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11 comments on “15 Things Anyone Can Do to be More Efficient”

  1. Love this post!!!!
    I’d be dead without the alarm on my phone. I set it for, like, 45 minutes before the actual appointment so that I am alerted and don’t have to go nuts getting ready to run out the door.
    I have a grocery list that has 80% of the things I buy on it as a printout. I made it myself. I just circle what I need. If I need a different brand or item from the list, at least I have an idea of what aisle I need to look in which cuts time in half. ‘Course, it causes much cursing when the store (I only go to one) moves their items.
    If you’re worried you’re going to forget it, hang it on the doorknob.
    I keep a small notebook by my bed. I go over my day the night before and sometimes I’m like, “Ah! I can’t forget I have to –.” So I write it down in the notebook, lay the notebook open at bedside and I can sleep knowing the forget-me-not is not going to slip through the cracks.
    When I am cooking a new recipe, I never use the book. I copy it onto paper or print out the recipe from the internet and hang it on a cabinet door with a clothespin hook. It’s a hanger-shaped clothespin. I use these hooks for a million things and could not live without them. Handy for travel and organization.
    Speaking of clothespins, I keep those everywhere too. They keep chips in the bag fresh, they keep my coupons clipped on my printout-list, they keep my MP3 player cord neat in the car. Yes I’m old, I have an MP3.
    Speaking of coupons, if I have a lot, I paperclip them to an open file folder by aisle. I spread that in the baby seat of the cart.
    If I go to two stores like grocery and Target and can’t find something I’m looking for, I just Amazon it. The prices because of the free shipping are not as good — they raise them to make up for the free shipping I’m sure of it — but my time is worth money.
    We do our own painting and you would be amazed at the gadgets available to make the job go easier. From paintbrush and roller covers to little pots to put the paint in that are ergonomically shaped for your hand and scrape the paint correctly, if you’re going to paint, check them out, they are cheap and save your sanity.

  2. Sarah,

    I’ve worked in an office my whole adult life and consider myself to be super organized, and computer proficient, but I’ve never thought to use the e-mail signature for “canned” responses! You have just rocked my world! There are several emails I send out on a weekly basis and I now I will never have to type those again once I save them to my signature files.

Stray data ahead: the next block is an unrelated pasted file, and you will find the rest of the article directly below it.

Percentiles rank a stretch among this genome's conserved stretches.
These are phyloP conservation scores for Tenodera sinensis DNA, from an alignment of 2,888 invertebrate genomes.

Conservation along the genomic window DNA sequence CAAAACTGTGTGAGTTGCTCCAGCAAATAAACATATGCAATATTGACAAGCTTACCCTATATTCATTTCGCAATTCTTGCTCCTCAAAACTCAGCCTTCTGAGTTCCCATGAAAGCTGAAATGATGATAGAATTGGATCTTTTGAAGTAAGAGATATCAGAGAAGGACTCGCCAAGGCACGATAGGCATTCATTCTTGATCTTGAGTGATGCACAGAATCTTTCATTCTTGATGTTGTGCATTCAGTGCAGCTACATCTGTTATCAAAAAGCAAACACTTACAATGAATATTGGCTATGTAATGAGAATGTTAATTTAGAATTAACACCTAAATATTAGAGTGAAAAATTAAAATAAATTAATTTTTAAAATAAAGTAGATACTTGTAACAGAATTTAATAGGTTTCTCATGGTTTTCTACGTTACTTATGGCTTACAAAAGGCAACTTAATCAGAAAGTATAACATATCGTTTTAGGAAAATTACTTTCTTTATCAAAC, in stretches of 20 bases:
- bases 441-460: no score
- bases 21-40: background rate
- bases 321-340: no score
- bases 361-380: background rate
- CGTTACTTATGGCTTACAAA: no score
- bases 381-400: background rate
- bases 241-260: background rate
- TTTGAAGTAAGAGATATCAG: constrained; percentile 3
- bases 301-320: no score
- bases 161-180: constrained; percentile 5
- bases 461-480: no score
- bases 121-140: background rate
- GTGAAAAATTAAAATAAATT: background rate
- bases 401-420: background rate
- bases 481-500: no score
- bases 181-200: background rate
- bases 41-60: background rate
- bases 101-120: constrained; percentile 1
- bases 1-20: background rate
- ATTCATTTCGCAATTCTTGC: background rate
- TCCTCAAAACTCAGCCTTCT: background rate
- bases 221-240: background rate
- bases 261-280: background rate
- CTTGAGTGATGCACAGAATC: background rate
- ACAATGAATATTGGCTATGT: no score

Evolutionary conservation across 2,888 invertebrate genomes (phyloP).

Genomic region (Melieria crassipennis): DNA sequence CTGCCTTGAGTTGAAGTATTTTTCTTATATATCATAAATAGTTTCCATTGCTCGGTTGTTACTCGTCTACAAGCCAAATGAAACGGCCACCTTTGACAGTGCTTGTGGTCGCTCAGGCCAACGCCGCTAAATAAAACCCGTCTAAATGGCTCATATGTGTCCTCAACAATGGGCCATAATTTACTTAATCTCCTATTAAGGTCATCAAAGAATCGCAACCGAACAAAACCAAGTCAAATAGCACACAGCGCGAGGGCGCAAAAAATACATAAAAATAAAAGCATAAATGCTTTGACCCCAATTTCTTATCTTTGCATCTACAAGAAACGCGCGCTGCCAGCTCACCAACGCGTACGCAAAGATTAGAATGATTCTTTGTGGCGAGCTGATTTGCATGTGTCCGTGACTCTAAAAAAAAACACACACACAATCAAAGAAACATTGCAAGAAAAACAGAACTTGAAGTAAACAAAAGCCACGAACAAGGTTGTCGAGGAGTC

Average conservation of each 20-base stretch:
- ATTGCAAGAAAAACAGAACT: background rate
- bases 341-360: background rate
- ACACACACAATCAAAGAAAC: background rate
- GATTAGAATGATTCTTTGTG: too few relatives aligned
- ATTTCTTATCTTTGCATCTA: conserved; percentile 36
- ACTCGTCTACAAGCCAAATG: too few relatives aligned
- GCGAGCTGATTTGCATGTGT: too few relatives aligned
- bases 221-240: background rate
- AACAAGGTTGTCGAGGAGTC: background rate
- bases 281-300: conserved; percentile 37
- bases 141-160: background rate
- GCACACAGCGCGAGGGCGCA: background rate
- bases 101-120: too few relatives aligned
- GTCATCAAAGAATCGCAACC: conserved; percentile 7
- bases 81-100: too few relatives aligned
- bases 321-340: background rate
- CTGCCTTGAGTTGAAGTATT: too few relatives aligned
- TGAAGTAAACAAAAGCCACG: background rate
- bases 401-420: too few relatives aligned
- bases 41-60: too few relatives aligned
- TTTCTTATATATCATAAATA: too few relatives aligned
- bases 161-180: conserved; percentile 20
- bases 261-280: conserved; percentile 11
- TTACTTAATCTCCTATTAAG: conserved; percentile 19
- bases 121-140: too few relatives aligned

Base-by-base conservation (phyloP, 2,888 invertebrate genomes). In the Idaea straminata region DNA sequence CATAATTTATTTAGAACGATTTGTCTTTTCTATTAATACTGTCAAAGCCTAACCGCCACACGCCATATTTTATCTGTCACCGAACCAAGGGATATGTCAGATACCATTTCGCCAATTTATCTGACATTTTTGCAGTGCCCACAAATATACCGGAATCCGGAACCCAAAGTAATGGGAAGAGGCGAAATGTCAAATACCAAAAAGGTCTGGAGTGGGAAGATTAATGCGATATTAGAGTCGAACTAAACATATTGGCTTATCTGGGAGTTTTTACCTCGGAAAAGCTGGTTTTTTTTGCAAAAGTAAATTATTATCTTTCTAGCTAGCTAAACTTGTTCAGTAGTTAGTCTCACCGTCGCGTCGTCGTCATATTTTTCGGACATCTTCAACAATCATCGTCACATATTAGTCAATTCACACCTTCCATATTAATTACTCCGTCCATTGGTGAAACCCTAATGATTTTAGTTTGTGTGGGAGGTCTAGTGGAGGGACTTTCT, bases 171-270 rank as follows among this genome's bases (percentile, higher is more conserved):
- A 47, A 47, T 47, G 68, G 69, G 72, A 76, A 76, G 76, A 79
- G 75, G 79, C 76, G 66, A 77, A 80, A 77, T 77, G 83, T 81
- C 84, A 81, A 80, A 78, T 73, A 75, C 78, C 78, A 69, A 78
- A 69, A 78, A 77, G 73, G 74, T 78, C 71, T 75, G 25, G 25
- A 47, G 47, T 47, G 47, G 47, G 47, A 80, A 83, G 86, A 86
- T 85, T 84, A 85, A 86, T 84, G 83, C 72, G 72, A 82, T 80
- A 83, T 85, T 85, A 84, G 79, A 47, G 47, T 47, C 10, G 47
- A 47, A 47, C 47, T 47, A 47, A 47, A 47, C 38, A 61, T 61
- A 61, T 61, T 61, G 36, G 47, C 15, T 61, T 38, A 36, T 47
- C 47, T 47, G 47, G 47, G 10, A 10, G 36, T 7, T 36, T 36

Thank you so much!

  3. Your tips are all useful. I am a big fan of saying “no” since no means yes, meaning you then can say yes to something you really want or need to do. Perhaps saying no to a request will give you yes time to relax which is essential to fit into our busy lives.

  4. I’m usually out of my house for 13 hours a day, so my time is PRECIOUS, especially as I live alone and don’t have anyone to share the chore load with me. I’ve recently begun to “program” my week, and while I’m working out the kinks, here’s what’s helping so far, along with a few other habits that just improve my quality of life:

    1) I am planning my entire week’s worth of outfits on Sunday. Laundry is usually done Friday night or Saturday morning, and by Sunday morning everything is sufficiently dry enough to throw top/camisole/slacks/undergarments or dress/cardigan/tights/undergarments on hangers together so I can grab and go in the morning (especially since I’m dressing around 5 AM). I also have my gym clothes for the week in a basket that I recently emptied thanks to de-cluttering, and I can drowsily reach in there for pants/shirt/sports bra/socks without having to hunt through a dresser in the dark.

    2) I make meals and freeze them in batches RELIGIOUSLY. Since I commute on the bus, and plastic meal containers were bulky, piling up at the office, and it really freaks me out to eat food heated up in one of those, I’ve started to portion a FULL meal into a Ziploc bag to freeze, and then I can groggily reach into the freezer for one of those dudes, pop it into my commute bag without even looking at it, and it has a portioned out complete protein/veg/whole grain carb. I heat them up in glass or ceramic dishes from the office cabinets. I wash and reuse the baggies if they’re salvageable because of course I do, and then about once a month I bring them home en masse to re-do the whole process.